My son, hear the instruction of thy father, and forsake not the law of thy mother: For they shall be an ornament of grace unto thy head, and chains about thy neck. My son, if sinners entice thee, consent thou not. If they say, Come with us, let us lay wait for blood, let us lurk privily for the innocent without cause: Let us swallow them up alive as the grave; and whole, as those that go down into the pit: We shall find all precious substance, we shall fill our houses with spoil: Cast in thy lot among us; let us all have one purse: My son, walk not thou in the way with them; refrain thy foot from their path: For their feet run to evil, and make haste to shed blood. Surely in vain the net is spread in the sight of any bird. And they lay wait for their own blood; they lurk privily for their own lives. So are the ways of everyone that is greedy of gain; which taketh away the life of the owners thereof.
The sacred writer of this book having given the preface of his book, here enters upon the subject of it; and that he might enforce what he bad to say still more, he begins it with an exhortation. Under the character of an Instructor, as a father of his children, he endeavours to gain their affection by such a tender appellation, as that of a father ad dressing his son. And if the Reader observes, the opening of his discourse is altogether upon the plan and principles of the gospel. For it points to the corruption of the heart in the enticement of sinners, and the propensity of our nature to listen to the temptation. Among the first offices of the Holy Ghost, the convincing of sin stands pointed out by him, whose office character' is that of wisdom. And I hope the Reader hath not now to learn that the very apprehension of Christ as a Saviour, pre-supposes that we have a thorough sense of our need of Christ in the consciousness of our being sinners. John 14:7-8.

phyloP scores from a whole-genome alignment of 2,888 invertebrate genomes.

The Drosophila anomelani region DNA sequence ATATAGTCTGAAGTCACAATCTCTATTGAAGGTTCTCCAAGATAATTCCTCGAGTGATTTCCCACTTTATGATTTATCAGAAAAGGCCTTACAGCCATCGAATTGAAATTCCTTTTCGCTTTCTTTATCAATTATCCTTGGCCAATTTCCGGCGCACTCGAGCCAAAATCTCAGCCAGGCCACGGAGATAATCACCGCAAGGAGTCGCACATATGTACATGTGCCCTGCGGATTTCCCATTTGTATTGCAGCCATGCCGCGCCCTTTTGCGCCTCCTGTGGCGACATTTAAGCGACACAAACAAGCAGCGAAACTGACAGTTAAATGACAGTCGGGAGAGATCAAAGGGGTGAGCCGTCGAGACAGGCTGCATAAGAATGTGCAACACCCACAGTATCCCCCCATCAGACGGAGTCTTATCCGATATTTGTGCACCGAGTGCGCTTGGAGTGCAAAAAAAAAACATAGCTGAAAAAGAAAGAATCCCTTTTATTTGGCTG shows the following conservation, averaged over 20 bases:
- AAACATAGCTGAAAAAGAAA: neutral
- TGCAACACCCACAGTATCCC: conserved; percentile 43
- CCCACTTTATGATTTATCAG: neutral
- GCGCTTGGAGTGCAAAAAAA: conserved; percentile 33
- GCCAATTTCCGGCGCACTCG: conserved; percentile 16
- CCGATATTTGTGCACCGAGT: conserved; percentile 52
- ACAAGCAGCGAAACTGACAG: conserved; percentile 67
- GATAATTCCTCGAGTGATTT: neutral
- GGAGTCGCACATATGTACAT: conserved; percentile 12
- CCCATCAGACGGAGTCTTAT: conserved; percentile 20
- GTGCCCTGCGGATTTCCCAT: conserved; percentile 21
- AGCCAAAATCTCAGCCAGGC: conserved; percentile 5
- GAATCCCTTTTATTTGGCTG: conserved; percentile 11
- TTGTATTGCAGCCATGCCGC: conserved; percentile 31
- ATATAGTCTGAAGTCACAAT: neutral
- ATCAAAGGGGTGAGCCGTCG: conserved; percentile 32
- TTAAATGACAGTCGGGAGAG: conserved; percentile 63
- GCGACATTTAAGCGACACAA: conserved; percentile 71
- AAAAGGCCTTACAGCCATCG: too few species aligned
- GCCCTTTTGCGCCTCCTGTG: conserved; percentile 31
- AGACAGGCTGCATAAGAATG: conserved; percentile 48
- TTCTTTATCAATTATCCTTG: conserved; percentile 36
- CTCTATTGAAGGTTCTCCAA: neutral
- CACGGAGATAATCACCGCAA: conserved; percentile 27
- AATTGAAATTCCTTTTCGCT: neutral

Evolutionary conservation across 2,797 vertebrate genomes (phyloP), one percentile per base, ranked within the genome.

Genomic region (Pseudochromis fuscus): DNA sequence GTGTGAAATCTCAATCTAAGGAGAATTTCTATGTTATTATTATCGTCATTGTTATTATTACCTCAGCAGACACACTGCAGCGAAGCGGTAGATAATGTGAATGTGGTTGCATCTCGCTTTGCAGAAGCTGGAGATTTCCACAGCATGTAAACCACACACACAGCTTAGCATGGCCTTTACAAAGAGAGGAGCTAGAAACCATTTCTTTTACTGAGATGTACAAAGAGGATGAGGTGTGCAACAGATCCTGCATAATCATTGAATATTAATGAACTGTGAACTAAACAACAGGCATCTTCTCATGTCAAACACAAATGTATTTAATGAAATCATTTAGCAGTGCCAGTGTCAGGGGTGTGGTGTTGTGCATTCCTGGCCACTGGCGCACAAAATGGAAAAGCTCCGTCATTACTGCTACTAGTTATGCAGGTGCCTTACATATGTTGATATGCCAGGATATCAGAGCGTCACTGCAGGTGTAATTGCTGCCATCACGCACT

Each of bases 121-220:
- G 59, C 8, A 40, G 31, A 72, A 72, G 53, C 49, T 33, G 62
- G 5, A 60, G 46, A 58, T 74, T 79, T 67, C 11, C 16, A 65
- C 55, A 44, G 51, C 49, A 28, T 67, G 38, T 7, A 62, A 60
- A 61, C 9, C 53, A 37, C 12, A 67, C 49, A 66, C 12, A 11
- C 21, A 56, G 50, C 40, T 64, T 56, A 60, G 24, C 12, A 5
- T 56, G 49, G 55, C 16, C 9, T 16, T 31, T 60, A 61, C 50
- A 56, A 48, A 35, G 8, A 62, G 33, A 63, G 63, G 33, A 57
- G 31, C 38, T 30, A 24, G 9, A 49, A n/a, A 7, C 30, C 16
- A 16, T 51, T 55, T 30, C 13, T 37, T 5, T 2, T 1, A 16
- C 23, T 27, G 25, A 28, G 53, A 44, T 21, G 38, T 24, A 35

Wisdom crieth without; she uttereth her voice in the streets: She crieth in the chief place of concourse, in the openings of the gates: in the city she uttereth her words, saying, How long, ye simple ones, will ye love simplicity? and the scorners delight in their scorning, and fools hate knowledge? Turn you at my reproof: behold, I will pour out my spirit unto you, I will make known my words unto you. Because I have called, and ye refused; I have stretched out my hand, and no man regarded; But ye have set at nought all my counsel, and would none of my reproof: I also will laugh at your calamity; I will mock when your fear cometh; When your fear cometh as desolation, and your destruction cometh as a whirlwind; when distress and anguish cometh upon you. Then shall they call upon me, but I will not answer; they shall seek me early, but they shall not find me: For that they hated knowledge, and did not choose the fear of the LORD: They would none of my counsel: they despised all my reproof. Therefore shall they eat of the fruit of their own way, and be filled with their own devices. For the turning away of the simple shall slay them, and the prosperity of fools shall destroy them. But whoso hearkeneth unto me shall dwell safely, and shall be quiet from fear of evil.